A recent paper by Dr Suzanne Higgs (pitcured top, right) and Dr Jason Thomas (pictured bottom, right) published in the American Journal of Clinical Nutrition reports the results of a study on the brain processes involved in control of meal size. Findings show that eating a meal reduces brain reward response to food and increases activity in brain regions involved in behaviour control.
Participants in the study were scanned using functional magnetic resonance imaging (fMRI) on two separate test days, before and after eating a meal. During scanning, they tasted chocolate and strawberry flavours and saw pictures of these foods whilst their brain responses were recorded. After eating the meal (compared to no meal), brain responses to the chocolate and strawberry stimuli were greatly reduced in areas of the brain associated with the pleasures of eating. In other words, food became less attractive after eating, which is not a surprise. However, what was more surprising was that brain responses to the chocolate and strawberry were increased in an area important for higher cognitive processes, such as memory, response inhibition and attention (dorsolateral prefrontal cortex).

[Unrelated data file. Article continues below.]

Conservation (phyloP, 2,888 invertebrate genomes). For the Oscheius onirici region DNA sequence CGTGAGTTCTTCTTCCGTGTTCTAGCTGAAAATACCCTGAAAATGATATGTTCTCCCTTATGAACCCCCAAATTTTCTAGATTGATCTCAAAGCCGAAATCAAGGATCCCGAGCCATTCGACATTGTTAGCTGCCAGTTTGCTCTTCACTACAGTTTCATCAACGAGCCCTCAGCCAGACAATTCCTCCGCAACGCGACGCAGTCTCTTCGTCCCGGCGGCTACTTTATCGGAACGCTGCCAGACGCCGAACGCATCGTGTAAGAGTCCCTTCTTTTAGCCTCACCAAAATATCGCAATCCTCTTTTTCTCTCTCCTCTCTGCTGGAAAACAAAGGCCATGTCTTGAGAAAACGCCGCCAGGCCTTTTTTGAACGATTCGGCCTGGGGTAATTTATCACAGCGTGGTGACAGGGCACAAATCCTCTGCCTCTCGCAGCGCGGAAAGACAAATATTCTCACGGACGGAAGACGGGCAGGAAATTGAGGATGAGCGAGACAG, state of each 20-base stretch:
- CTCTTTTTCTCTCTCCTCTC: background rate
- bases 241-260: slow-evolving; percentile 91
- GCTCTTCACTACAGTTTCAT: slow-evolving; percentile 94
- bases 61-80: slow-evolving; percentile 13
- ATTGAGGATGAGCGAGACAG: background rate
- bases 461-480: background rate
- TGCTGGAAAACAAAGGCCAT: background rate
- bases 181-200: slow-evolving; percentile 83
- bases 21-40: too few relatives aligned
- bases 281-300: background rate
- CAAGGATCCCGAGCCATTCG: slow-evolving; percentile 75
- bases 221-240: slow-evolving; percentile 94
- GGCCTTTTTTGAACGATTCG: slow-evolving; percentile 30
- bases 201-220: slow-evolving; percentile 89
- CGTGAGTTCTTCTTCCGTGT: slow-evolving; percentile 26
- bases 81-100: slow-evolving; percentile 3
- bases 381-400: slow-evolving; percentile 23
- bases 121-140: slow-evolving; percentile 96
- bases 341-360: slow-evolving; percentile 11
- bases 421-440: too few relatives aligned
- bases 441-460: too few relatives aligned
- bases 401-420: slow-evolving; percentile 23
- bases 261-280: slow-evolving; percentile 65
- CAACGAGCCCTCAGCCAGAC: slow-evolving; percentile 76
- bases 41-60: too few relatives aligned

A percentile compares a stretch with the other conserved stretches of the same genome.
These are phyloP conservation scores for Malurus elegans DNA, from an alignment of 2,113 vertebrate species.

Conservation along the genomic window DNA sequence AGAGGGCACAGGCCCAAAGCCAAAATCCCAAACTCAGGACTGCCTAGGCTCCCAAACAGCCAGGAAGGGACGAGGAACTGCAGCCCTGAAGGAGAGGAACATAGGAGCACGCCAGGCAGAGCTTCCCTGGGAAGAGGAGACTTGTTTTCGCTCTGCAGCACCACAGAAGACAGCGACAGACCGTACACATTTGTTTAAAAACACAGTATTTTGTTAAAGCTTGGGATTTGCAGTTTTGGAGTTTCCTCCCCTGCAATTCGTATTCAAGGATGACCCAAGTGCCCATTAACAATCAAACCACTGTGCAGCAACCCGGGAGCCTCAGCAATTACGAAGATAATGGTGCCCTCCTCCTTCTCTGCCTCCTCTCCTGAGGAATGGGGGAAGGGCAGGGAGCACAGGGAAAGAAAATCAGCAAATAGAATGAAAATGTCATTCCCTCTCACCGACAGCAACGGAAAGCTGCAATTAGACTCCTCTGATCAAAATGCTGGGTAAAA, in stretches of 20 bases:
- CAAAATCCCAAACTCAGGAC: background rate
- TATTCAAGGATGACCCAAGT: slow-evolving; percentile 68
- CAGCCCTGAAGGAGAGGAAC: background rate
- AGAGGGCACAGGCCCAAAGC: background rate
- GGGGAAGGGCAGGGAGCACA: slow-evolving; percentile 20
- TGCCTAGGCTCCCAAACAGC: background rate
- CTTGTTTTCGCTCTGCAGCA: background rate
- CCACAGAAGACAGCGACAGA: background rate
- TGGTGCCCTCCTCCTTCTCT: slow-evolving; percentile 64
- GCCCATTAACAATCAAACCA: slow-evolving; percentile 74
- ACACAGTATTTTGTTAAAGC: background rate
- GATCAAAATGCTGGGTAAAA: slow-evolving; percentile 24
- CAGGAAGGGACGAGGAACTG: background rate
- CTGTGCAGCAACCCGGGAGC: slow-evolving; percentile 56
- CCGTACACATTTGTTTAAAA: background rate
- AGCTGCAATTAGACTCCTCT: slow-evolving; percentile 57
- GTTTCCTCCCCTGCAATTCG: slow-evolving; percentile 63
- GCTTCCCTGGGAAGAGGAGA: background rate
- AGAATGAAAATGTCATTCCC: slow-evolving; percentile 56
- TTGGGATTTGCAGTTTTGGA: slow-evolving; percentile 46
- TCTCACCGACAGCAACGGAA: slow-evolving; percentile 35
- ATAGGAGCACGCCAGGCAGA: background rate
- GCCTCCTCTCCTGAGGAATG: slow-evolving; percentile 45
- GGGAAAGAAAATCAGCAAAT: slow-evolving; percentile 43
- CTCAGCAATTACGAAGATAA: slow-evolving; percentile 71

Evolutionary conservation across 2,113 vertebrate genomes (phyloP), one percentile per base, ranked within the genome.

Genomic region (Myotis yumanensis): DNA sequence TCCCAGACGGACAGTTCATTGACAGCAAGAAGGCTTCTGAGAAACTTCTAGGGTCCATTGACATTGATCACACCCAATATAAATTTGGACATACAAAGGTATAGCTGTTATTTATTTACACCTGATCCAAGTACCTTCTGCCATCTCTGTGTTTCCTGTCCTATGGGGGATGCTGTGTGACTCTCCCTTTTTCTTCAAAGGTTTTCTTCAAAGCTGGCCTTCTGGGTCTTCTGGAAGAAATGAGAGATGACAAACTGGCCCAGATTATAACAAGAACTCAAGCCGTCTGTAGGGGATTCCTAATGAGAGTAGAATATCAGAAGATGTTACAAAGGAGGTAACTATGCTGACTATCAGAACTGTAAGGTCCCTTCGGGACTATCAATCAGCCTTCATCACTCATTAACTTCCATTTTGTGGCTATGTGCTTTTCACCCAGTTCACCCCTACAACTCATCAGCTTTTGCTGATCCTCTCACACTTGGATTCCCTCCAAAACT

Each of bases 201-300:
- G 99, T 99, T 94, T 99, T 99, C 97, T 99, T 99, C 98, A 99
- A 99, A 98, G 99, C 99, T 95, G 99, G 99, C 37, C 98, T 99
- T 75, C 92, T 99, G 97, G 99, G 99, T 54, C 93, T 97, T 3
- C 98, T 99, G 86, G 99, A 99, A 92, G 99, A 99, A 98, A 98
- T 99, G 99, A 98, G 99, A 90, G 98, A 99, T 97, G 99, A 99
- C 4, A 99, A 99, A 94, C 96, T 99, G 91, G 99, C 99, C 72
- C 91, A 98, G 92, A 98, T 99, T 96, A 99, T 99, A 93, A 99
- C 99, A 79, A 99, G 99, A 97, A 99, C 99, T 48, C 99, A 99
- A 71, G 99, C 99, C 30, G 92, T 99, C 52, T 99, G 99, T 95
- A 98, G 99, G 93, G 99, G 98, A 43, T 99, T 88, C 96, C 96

Dr Thomas comments “This work is fascinating as it shows that brain responses in both reward and cognitive control areas are affected by the consumption of a meal and hints that processes such as memory, attention and response inhibition are important in determining when we stop eating”.
The paper ‘Satiation attenuates BOLD activity in brain regions involved in reward and increases activity in dorsolateral prefrontal cortex: an fMRI study in healthy volunteers’ was co-authored by Dr Colin Dourish from P1vital (a clinical research organisation specialising in experimental medicine), Dr Peter Hansen from University of Birmingham, Prof Catherine Harmer from University of Oxford and Dr Ciara McCabe from University of Reading.